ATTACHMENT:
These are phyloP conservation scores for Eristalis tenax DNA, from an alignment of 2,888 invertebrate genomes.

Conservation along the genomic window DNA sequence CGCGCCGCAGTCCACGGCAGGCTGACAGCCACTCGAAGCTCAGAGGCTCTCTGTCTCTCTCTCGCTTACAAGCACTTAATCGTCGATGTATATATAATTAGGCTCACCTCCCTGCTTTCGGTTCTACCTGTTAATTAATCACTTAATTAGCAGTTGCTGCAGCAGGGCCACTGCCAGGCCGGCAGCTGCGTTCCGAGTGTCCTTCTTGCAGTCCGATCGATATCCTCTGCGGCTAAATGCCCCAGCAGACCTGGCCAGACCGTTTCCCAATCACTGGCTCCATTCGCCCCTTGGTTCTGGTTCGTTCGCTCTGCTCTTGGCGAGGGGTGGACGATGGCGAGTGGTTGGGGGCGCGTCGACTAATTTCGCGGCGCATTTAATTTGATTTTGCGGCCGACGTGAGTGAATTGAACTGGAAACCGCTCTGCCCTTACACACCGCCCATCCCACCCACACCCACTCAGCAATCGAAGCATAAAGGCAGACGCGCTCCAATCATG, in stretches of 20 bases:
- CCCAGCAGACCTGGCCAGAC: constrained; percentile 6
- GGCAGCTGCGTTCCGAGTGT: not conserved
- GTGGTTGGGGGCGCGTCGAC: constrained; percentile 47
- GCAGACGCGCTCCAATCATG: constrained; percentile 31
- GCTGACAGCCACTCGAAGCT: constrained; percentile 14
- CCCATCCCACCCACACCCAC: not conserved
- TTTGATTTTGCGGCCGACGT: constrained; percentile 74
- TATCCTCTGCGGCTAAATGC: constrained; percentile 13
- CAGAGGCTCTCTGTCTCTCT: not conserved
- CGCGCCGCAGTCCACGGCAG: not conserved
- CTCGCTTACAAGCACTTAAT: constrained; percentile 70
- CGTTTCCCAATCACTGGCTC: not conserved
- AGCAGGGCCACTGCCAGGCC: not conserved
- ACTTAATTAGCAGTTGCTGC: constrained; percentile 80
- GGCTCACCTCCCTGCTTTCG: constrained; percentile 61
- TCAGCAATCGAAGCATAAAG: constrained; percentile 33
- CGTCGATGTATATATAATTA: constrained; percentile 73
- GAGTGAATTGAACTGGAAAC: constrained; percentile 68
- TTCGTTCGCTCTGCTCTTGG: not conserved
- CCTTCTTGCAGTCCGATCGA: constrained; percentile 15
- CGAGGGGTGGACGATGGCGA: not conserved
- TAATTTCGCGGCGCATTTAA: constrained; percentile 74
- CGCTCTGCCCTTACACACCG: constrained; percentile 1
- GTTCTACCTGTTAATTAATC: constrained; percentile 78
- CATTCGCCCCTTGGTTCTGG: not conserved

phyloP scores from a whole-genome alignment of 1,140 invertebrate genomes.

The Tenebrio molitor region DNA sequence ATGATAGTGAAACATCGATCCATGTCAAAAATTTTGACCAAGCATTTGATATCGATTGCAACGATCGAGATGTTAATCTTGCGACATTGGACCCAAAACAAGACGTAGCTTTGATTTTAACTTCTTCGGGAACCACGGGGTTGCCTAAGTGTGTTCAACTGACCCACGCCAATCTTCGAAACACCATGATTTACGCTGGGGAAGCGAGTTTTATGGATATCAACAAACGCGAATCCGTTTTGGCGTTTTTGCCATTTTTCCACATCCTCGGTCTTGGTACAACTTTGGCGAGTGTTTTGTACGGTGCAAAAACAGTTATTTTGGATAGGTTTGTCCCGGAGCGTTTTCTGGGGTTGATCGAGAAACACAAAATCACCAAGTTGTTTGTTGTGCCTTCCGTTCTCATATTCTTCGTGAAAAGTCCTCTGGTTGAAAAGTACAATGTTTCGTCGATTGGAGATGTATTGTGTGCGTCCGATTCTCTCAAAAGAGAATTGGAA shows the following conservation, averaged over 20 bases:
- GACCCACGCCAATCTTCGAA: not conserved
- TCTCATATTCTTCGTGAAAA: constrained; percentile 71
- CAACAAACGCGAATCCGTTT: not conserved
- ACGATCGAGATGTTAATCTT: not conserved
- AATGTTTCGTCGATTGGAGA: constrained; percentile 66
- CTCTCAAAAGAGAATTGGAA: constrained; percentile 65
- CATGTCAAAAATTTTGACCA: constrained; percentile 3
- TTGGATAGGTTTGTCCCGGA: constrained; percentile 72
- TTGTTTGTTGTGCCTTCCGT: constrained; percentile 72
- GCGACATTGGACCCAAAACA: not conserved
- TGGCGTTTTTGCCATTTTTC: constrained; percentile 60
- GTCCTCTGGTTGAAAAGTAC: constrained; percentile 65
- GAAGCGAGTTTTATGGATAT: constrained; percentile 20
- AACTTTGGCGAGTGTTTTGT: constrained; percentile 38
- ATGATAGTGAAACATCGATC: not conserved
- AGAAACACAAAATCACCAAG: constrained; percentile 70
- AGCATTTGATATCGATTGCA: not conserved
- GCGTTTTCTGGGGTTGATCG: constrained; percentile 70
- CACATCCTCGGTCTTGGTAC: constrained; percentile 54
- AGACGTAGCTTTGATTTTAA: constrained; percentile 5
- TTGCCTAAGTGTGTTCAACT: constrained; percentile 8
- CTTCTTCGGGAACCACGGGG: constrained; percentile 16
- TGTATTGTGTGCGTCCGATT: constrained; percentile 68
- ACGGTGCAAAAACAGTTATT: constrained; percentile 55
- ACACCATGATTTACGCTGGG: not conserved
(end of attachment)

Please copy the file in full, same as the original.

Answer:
These are phyloP conservation scores for Eristalis tenax DNA, from an alignment of 2,888 invertebrate genomes.

Conservation along the genomic window DNA sequence CGCGCCGCAGTCCACGGCAGGCTGACAGCCACTCGAAGCTCAGAGGCTCTCTGTCTCTCTCTCGCTTACAAGCACTTAATCGTCGATGTATATATAATTAGGCTCACCTCCCTGCTTTCGGTTCTACCTGTTAATTAATCACTTAATTAGCAGTTGCTGCAGCAGGGCCACTGCCAGGCCGGCAGCTGCGTTCCGAGTGTCCTTCTTGCAGTCCGATCGATATCCTCTGCGGCTAAATGCCCCAGCAGACCTGGCCAGACCGTTTCCCAATCACTGGCTCCATTCGCCCCTTGGTTCTGGTTCGTTCGCTCTGCTCTTGGCGAGGGGTGGACGATGGCGAGTGGTTGGGGGCGCGTCGACTAATTTCGCGGCGCATTTAATTTGATTTTGCGGCCGACGTGAGTGAATTGAACTGGAAACCGCTCTGCCCTTACACACCGCCCATCCCACCCACACCCACTCAGCAATCGAAGCATAAAGGCAGACGCGCTCCAATCATG, in stretches of 20 bases:
- CCCAGCAGACCTGGCCAGAC: constrained; percentile 6
- GGCAGCTGCGTTCCGAGTGT: not conserved
- GTGGTTGGGGGCGCGTCGAC: constrained; percentile 47
- GCAGACGCGCTCCAATCATG: constrained; percentile 31
- GCTGACAGCCACTCGAAGCT: constrained; percentile 14
- CCCATCCCACCCACACCCAC: not conserved
- TTTGATTTTGCGGCCGACGT: constrained; percentile 74
- TATCCTCTGCGGCTAAATGC: constrained; percentile 13
- CAGAGGCTCTCTGTCTCTCT: not conserved
- CGCGCCGCAGTCCACGGCAG: not conserved
- CTCGCTTACAAGCACTTAAT: constrained; percentile 70
- CGTTTCCCAATCACTGGCTC: not conserved
- AGCAGGGCCACTGCCAGGCC: not conserved
- ACTTAATTAGCAGTTGCTGC: constrained; percentile 80
- GGCTCACCTCCCTGCTTTCG: constrained; percentile 61
- TCAGCAATCGAAGCATAAAG: constrained; percentile 33
- CGTCGATGTATATATAATTA: constrained; percentile 73
- GAGTGAATTGAACTGGAAAC: constrained; percentile 68
- TTCGTTCGCTCTGCTCTTGG: not conserved
- CCTTCTTGCAGTCCGATCGA: constrained; percentile 15
- CGAGGGGTGGACGATGGCGA: not conserved
- TAATTTCGCGGCGCATTTAA: constrained; percentile 74
- CGCTCTGCCCTTACACACCG: constrained; percentile 1
- GTTCTACCTGTTAATTAATC: constrained; percentile 78
- CATTCGCCCCTTGGTTCTGG: not conserved

phyloP scores from a whole-genome alignment of 1,140 invertebrate genomes.

The Tenebrio molitor region DNA sequence ATGATAGTGAAACATCGATCCATGTCAAAAATTTTGACCAAGCATTTGATATCGATTGCAACGATCGAGATGTTAATCTTGCGACATTGGACCCAAAACAAGACGTAGCTTTGATTTTAACTTCTTCGGGAACCACGGGGTTGCCTAAGTGTGTTCAACTGACCCACGCCAATCTTCGAAACACCATGATTTACGCTGGGGAAGCGAGTTTTATGGATATCAACAAACGCGAATCCGTTTTGGCGTTTTTGCCATTTTTCCACATCCTCGGTCTTGGTACAACTTTGGCGAGTGTTTTGTACGGTGCAAAAACAGTTATTTTGGATAGGTTTGTCCCGGAGCGTTTTCTGGGGTTGATCGAGAAACACAAAATCACCAAGTTGTTTGTTGTGCCTTCCGTTCTCATATTCTTCGTGAAAAGTCCTCTGGTTGAAAAGTACAATGTTTCGTCGATTGGAGATGTATTGTGTGCGTCCGATTCTCTCAAAAGAGAATTGGAA shows the following conservation, averaged over 20 bases:
- GACCCACGCCAATCTTCGAA: not conserved
- TCTCATATTCTTCGTGAAAA: constrained; percentile 71
- CAACAAACGCGAATCCGTTT: not conserved
- ACGATCGAGATGTTAATCTT: not conserved
- AATGTTTCGTCGATTGGAGA: constrained; percentile 66
- CTCTCAAAAGAGAATTGGAA: constrained; percentile 65
- CATGTCAAAAATTTTGACCA: constrained; percentile 3
- TTGGATAGGTTTGTCCCGGA: constrained; percentile 72
- TTGTTTGTTGTGCCTTCCGT: constrained; percentile 72
- GCGACATTGGACCCAAAACA: not conserved
- TGGCGTTTTTGCCATTTTTC: constrained; percentile 60
- GTCCTCTGGTTGAAAAGTAC: constrained; percentile 65
- GAAGCGAGTTTTATGGATAT: constrained; percentile 20
- AACTTTGGCGAGTGTTTTGT: constrained; percentile 38
- ATGATAGTGAAACATCGATC: not conserved
- AGAAACACAAAATCACCAAG: constrained; percentile 70
- AGCATTTGATATCGATTGCA: not conserved
- GCGTTTTCTGGGGTTGATCG: constrained; percentile 70
- CACATCCTCGGTCTTGGTAC: constrained; percentile 54
- AGACGTAGCTTTGATTTTAA: constrained; percentile 5
- TTGCCTAAGTGTGTTCAACT: constrained; percentile 8
- CTTCTTCGGGAACCACGGGG: constrained; percentile 16
- TGTATTGTGTGCGTCCGATT: constrained; percentile 68
- ACGGTGCAAAAACAGTTATT: constrained; percentile 55
- ACACCATGATTTACGCTGGG: not conserved